Why doesnt this simple "if" work?  problem with char variable

Posted on 2004-11-13
Last Modified: 2011-09-20
I am learning C, and generally have a pretty good grasp on the basics.  However, the char variables are messing me up.  I dont have a firm grasp on how to use char[] arrays vs char *...

Why wont these if's validate?  The urgency is because I have an assignment due that is failing because of a problem like below
  float RateA, RateB, amount;
  char *MoneyTo_str, *MoneyFrom_str;

int main() {
  MoneyFrom_str = "DOLLARS";
  MoneyTo_str = "EUROS";

  if ( MoneyFrom_str == "DOLLARS") {
    RateA = 2.00; }
      printf(" error MoneyFrom_str\n");
  if ( MoneyTo_str == "EUROS") {
    RateB = 4.00; }
      printf(" error MoneyFrom_str\n");
Question by:vetto
    LVL 13

    Accepted Solution

    You should use strcmp to compare strings.. Check out the following FAQ page for details:

    LVL 55

    Assisted Solution

    by:Jaime Olivares
    >I dont have a firm grasp on how to use char[] arrays vs char *...

    Some hints:
    You must use char[] to create "buffers" where you want to store some strings (usually with strcpy).
    But, if strings previously exist (in another buffer) or is a literal like "DOLLARS", then you don't have to declare an array, just have to point it, a pointer, countersense buffers, don't have a space where to put the string.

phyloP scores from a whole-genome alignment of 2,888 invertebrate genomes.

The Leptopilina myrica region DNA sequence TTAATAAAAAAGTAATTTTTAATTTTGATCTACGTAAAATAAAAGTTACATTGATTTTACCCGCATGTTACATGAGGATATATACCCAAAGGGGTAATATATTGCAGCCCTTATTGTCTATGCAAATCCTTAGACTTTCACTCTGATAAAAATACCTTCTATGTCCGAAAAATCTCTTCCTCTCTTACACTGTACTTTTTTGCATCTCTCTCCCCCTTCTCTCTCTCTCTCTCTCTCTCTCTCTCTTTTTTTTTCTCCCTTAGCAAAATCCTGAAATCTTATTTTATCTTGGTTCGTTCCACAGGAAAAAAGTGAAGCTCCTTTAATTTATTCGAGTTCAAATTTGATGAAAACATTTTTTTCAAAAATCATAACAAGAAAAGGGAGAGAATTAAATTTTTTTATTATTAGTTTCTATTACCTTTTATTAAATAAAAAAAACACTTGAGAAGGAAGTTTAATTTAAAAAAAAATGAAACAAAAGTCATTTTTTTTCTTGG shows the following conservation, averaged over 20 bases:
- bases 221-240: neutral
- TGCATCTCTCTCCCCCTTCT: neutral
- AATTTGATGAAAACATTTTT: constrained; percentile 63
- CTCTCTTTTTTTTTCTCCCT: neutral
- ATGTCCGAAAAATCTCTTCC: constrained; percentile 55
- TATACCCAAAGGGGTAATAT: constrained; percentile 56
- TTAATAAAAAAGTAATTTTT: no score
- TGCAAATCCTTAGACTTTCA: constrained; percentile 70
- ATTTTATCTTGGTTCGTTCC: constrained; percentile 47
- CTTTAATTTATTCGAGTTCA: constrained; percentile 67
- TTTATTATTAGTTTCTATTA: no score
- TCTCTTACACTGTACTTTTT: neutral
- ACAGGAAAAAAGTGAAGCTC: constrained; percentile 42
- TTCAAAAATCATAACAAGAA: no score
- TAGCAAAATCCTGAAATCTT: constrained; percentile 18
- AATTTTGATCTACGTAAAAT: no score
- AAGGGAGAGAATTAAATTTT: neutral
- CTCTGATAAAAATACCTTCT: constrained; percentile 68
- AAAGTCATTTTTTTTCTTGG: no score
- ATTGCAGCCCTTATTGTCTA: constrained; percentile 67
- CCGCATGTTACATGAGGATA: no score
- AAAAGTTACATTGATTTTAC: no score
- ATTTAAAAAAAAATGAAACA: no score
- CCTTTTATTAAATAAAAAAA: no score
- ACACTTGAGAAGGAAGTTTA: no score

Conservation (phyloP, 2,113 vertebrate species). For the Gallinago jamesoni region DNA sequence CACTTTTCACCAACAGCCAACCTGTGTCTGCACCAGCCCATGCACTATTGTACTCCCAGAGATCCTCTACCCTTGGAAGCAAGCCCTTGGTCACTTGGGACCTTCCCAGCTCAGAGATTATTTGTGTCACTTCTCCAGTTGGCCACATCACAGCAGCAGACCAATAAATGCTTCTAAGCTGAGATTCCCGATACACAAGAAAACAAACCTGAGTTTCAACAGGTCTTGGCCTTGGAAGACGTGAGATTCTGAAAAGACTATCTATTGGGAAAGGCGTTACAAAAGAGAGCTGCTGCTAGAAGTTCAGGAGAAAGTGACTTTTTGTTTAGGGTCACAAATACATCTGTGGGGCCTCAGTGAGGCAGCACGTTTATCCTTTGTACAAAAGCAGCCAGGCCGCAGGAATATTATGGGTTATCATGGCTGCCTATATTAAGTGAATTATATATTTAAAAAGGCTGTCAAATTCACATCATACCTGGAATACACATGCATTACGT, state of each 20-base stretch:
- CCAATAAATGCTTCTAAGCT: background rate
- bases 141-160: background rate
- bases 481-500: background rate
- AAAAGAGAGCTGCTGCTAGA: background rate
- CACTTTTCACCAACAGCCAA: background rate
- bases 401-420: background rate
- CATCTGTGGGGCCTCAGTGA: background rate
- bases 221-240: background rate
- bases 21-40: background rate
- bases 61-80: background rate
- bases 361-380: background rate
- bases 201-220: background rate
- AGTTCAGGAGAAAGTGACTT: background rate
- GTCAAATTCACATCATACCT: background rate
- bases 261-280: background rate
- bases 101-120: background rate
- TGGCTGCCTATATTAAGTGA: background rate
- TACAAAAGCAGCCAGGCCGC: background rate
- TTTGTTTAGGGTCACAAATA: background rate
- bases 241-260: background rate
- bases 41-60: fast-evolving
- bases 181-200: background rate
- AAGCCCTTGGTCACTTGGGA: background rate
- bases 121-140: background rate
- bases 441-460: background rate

This kind of comparison is not valid in C:

    if ( MoneyTo_str == "EUROS") {

    because MoneyTo_str is a pointer to a string (maybe filled, maybe not), but represents a memory position like 0x12AC568F.
    The literal "EUROS" also represents a memory position, if both are pointing to the same memory position, the comparison will be true, but if both point to different memory positions, EVEN if both memory position contains the SAME string, comparison will be false.

    Author Comment

    Points to both, Gripe answered the question the way I giving me the "book" and saying "read this"

    jaime explained WHY this wont work (thus points)...I am pretty good at a few interpreted languages where a string value is exactly that, and a var is that value -  not a pointer to an area in memory, so you can see my confusion.  Thanks for the explaination.

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